03 Dec 2012 by Forrest Oliphant
My work on web media wiring has come a long way in the past year. Most of my module development effort has been focused on 2D canvas animation and effects. Each module that I create can be recombined with the older ones, expanding Meemoo’s potential exponentially.
HTML5 video player (
meemoo:video/player). Because of security restrictions, if the video is coming from another domain you can’t manipulate the image data (unless the server is CORS-enabled, which is rare). The workaround is to download the video to the local machine, and then select the file in the module.
meemoo:image/tile) tiles an image, with options for x/y mirroring for seamless kaleidoscope-like images.
meemoo:image/grid) puts each frame of video into a grid, which animates once the grid is full. This module comes from earlier experiments in Flash that were inspired by Run Lola Run Lola Run Lola Run Lola Run.
meemoo:image/particles) is the most complicated module so far. You can input an image or animation that will become a particle system, for effects like swarms, branches, smoke, and fire.
meemoo:image/trails) draws to its canvas without clearing, leaving the trails of moving objects. Initially I forgot to clear the canvas when coding Particles, and got some nice effects. At first I thought about adding a “leave trails” option to Particles, but realized that this effect could be useful in combination with other modules. It is nice to be able to make a code idea into a module for instant reuse.
meemoo:variable/animation) is a new kind of module that I’m experimenting with. It behaves like an array of canvases, and can be sent to the particles module. I will make it possible to save/load animations as a flat spritesheet image.
Chroma/Luma Key (
meemoo:image/lumakey) is useful for making transparent backgrounds for animations. These modules are slower than the others, because they go through each pixel. They have potential to be faster with WebGL (Seriously.js), but I wanted to get it working in the 2D canvas context first.
I used all of these modules to wire together three hours of live visuals and animation at MozFest’s party at the London Film Museum. The music was live-coded by Slub. Getting this gig was a big motivator for working on and refining these modules.
It was great to be able to play with and wire together many different techniques that I have been experimenting with through the years: stop-motion animation, kaleidoscopes, video feedback loops, slit-scan, particle systems, and all the combinations between, and to do so as performance.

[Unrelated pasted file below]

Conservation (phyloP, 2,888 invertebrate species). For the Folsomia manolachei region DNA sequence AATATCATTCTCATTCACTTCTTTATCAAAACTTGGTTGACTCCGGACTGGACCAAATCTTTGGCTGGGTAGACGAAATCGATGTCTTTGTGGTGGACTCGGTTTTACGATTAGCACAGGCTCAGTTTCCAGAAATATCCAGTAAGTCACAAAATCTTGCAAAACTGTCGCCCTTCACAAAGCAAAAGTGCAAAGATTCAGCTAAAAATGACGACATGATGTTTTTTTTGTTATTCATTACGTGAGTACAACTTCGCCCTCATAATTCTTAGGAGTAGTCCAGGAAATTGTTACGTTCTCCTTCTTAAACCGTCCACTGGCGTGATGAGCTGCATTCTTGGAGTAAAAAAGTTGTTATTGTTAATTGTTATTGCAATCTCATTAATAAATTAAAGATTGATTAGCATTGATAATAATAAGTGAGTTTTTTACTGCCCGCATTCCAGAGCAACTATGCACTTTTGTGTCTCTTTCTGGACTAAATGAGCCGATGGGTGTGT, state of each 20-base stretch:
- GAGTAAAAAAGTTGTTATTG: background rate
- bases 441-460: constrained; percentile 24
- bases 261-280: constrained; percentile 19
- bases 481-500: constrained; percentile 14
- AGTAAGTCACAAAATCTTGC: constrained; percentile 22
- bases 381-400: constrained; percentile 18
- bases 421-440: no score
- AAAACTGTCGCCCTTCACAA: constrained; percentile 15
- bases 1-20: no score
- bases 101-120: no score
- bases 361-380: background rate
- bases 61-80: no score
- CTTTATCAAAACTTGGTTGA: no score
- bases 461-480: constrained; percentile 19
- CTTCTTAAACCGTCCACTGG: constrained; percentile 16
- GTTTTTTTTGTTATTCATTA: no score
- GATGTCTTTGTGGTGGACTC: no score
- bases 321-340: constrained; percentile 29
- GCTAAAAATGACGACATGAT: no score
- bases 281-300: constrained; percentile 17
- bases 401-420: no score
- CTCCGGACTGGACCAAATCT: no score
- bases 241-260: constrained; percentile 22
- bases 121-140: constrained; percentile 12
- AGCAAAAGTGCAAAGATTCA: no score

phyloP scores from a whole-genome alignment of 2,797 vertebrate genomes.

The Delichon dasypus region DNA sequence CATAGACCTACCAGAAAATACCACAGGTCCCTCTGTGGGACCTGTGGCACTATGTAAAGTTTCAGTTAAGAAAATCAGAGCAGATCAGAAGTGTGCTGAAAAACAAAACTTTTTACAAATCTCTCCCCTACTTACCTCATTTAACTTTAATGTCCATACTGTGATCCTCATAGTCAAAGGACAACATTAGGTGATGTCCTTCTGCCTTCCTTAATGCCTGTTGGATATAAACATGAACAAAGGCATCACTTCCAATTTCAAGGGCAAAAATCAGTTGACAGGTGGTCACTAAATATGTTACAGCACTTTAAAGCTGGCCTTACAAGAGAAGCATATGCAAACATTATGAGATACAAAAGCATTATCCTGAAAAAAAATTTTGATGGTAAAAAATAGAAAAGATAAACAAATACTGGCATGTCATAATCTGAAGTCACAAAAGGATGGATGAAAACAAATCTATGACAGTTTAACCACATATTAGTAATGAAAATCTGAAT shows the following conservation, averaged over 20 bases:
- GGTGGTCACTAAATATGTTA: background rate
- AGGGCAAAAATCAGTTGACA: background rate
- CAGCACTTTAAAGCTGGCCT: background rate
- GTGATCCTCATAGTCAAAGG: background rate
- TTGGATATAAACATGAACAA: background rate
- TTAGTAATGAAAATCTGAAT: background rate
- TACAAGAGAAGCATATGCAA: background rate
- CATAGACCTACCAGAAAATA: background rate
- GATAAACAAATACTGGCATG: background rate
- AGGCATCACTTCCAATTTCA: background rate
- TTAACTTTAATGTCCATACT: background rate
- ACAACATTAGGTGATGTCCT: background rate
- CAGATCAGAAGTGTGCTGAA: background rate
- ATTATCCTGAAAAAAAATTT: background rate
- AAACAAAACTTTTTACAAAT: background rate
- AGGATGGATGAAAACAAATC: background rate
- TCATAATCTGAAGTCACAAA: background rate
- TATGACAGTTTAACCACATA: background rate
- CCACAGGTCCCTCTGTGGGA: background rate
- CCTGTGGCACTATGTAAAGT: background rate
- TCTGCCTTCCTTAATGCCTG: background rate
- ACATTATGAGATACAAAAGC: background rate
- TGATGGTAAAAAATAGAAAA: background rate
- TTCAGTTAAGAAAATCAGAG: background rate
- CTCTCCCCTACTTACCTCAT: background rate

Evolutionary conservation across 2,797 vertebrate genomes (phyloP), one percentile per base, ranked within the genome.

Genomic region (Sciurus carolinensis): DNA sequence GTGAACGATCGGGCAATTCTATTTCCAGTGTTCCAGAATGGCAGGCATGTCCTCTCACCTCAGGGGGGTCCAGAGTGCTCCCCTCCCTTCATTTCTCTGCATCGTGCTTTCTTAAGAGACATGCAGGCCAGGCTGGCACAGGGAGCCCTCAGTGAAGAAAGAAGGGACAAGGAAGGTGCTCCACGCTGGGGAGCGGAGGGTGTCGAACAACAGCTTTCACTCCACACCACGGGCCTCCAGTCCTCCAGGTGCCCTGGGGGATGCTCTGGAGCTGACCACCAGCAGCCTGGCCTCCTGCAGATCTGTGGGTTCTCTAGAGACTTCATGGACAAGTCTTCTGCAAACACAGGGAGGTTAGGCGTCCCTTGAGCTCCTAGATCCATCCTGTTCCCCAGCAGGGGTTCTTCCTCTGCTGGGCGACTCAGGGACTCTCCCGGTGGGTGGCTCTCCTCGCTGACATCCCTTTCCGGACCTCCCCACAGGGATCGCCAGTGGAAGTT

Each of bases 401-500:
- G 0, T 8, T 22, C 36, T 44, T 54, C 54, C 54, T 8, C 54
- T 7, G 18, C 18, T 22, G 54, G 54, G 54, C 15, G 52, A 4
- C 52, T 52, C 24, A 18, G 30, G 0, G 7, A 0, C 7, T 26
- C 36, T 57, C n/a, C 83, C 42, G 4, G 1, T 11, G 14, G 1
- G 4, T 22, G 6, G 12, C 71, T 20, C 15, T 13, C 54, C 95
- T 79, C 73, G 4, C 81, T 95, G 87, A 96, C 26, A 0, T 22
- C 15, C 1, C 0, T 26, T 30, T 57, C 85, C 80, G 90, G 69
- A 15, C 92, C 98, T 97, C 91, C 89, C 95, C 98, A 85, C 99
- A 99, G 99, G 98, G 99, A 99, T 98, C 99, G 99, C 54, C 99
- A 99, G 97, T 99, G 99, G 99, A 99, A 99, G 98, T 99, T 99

cam → feedback loop (more photos)
The nice thing about Meemoo is that its capabilities can expand with the browser’s capabilities, which have exploded in the time since I started the project. I hope to attract more HTML5 and creative coding brains to the project, since there is much more potential than this one developer can explore.
My animation workshop was next to MIT Media Lab’s Scratch and MakeyMakey workshops. I was inspired to unpack my MakeyMakey and made a simple camera trigger switch with a piece of cardboard and two pennies. This made it easier to add images to the animation, since we didn’t have to go back to the laptop.
I talked and hacked for a while with Eric Rosenbaum, one of MakeyMakey’s designers. Our projects have similar goals: to encourage hacking and experimentation with zero installing and configuration. The projects compliment each other well, making it very simple to add physical inputs to Meemoo apps.
I put together this clogging/tap dance visualizer in one hour with MakeyMakey + Meemoo. The shoes have foil on the heels and toes, and the foil on the mat is connected to the ground. Each of the four switches triggers a different particle system, and it looks like fireworks when I dance. It would be fun to connect these triggers to different sounds as well… I guess I need to get to work on audio modules!
I got so much inspiration and encouragement this weekend, and hope that I redistributed some % of that back out. #mozfest was serious fun.